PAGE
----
Jim Adcock is a SharePoint Administrator, and blogs about SharePoint at his main blog, Working It Out. He is also Vice President of Launch Pad Job Club, an organization in Austin, Texas, whose mission is help people who have lost their jobs to get the skills they need to land their next job, and to help them cope with the interim between jobs. Consequently, Jim also blogs about career management. He also serves as Secretary on the Austin Software Process Improvement Network Board of Directors. He also wants to know why everyone keeps asking him about sleep…

Posted by: Jim Adcock | May 10, 2011

Just Like Riding a Bicycle (A Mea Culpa)

During February, I was doing so well on this blog. 23 posts in 22 days. (Not to mention the 8 posts to my other blogs in the same period!) I was setting them up and knocking them down. I was UNSTOPPABLE!

Until I stopped…

Then things got busier at work, and my after-work schedule got loaded with meetings and tasks, and the few minutes I had that I could use to write got eaten away. I fell behind, and my meagre cache of completed posts got eaten up… And I fell off the (daily post) bicycle.

To an extent, daily blogging was indeed like riding a bicycle. The inertia of movement kept me upright: I would polish the skeleton of an idea from the day before and post it, and create the skeleton of the next day’s post, and maybe come up with a couple of titles for future posts.

But inertia works both ways… once I had lost my velocity, regaining it has been VERY difficult.

Recently I have begun to work on creating a catalog of completed posts, holding them to build up a reserve of material to keep things going, even when I hit a bump.

Because, just like riding a bicycle, once you fall off, it is important to climb back on and try again.

On the upside, the drop in my posts has created an interesting laboratory for my page view statistics.

The chart begins on Week 5, the first week of February. I stopped posting during Week 8, and you can see the page views drop dramatically.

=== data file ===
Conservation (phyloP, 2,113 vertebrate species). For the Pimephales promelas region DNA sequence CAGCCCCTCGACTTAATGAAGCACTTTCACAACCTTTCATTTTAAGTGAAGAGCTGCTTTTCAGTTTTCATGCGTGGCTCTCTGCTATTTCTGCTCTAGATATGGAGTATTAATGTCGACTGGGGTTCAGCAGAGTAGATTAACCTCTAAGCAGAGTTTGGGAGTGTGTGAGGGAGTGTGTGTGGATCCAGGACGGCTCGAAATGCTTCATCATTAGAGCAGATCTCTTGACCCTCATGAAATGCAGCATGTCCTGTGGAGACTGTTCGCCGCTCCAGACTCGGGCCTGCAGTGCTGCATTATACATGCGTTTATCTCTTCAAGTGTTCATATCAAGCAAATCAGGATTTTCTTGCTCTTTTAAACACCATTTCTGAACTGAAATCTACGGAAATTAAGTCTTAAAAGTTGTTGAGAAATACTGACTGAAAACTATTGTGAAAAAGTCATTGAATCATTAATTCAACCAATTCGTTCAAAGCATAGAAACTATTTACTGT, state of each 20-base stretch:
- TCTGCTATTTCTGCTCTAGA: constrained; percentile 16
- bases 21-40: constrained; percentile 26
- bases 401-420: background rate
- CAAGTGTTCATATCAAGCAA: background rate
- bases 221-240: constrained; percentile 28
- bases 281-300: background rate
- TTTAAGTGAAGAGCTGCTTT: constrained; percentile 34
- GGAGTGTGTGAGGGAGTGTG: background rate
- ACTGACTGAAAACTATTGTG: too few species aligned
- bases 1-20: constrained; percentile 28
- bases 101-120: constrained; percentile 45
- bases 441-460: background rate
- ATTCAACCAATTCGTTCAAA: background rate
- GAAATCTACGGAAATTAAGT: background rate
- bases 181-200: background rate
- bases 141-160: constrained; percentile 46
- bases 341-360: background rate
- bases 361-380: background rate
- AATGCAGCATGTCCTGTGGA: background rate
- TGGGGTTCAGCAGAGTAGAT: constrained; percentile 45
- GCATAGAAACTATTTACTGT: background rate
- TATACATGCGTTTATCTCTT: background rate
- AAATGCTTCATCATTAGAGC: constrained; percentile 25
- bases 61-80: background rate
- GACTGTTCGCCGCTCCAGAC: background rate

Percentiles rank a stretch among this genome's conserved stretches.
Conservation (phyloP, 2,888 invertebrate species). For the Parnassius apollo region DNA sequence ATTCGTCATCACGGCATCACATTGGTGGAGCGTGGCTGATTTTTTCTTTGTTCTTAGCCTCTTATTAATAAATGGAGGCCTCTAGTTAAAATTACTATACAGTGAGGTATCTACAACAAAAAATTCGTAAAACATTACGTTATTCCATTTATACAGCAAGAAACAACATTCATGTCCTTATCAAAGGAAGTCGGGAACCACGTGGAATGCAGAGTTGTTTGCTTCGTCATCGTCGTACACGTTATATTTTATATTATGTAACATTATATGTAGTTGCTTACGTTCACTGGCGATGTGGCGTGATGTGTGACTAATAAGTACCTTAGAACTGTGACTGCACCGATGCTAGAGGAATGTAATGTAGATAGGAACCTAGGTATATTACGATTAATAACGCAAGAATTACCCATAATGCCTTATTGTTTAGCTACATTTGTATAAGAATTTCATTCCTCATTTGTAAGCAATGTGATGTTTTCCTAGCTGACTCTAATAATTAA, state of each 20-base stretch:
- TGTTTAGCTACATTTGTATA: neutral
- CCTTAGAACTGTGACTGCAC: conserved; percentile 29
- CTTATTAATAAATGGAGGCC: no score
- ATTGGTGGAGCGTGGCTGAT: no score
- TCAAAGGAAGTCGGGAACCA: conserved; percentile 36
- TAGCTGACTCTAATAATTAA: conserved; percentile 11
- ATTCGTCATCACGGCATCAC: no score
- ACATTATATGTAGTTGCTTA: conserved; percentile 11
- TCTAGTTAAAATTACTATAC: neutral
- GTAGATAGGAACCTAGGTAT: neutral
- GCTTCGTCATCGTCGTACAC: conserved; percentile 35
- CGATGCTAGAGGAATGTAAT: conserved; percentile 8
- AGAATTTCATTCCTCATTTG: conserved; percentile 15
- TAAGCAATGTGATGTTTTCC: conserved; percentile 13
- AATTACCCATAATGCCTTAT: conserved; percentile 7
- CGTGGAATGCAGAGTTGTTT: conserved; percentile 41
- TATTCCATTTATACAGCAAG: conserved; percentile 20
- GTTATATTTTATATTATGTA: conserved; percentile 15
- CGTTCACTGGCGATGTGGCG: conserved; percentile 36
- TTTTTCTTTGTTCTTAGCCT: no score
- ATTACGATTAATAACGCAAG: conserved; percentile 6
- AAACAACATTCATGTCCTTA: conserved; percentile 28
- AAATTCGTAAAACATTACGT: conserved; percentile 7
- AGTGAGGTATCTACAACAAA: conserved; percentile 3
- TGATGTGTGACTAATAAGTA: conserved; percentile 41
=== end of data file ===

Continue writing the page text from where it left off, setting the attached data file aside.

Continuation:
Want less traffic?  Post infrequently!  Which shows content, especially new content, is in fact king.  A point I shall return to.

In the meantime, we return you to our regularly scheduled (daily, damn it!) program….

Jim Adcock is a SharePoint Administrator, and blogs about SharePoint at his main blog, Working It Out. He is also Vice President of Launch Pad Job Club, an organization in Austin, Texas, whose mission is help people who have lost their jobs to get the skills they need to land their next job, and to help them cope with the interim between jobs. Consequently, Jim also blogs about career management. He also serves as Secretary on the Austin Software Process Improvement Network Board of Directors. He also wants to know why everyone keeps asking him about sleep…

Posted by: Jim Adcock | February 23, 2011

Professionalism

Today’s post is a segue from my post about promoting your blog using Yahoo Groups and tomorrow’s post about another venue to promote your posts.

Nearly two years ago I attended a presentation by Jason Alba, creator of JibberJobber.com. It was that presentation that launched my blog. I learned sever things there, and the one I’m going to talk about today is professional presentation in social media.

Many companies do a background check once they are ready to make an offer. But background checks are expensive. An inexpensive tool to weed out potential problems from making it to the short list candidates is… Google. Yes, companies are Googling you. What will they find?

And, yes, I have pulled out my hammer again.

I encourage you to be professional in you blogging, Twittering and Facebooking. If it would give a hiring manager pause before hiring you, why are you putting it out in public? Given the economy, given that employers are already disqualifying unemployed people for consideration from employment, do you need another albatross?

On the internet, consider behaving as if you are on stage in front of your next boss… because you are.

Also, professionalism opens the door for the next promotional venue…

Jim Adcock is a SharePoint Administrator, and blogs about SharePoint at his main blog, Working It Out. He is also Vice President of Launch Pad Job Club, an organization in Austin, Texas, whose mission is help people who have lost their jobs to get the skills they need to land their next job, and to help them cope with the interim between jobs. Consequently, Jim also blogs about career management. He also serves as Secretary on the Austin Software Process Improvement Network Board of Directors. He also wants to know why everyone keeps asking him about sleep…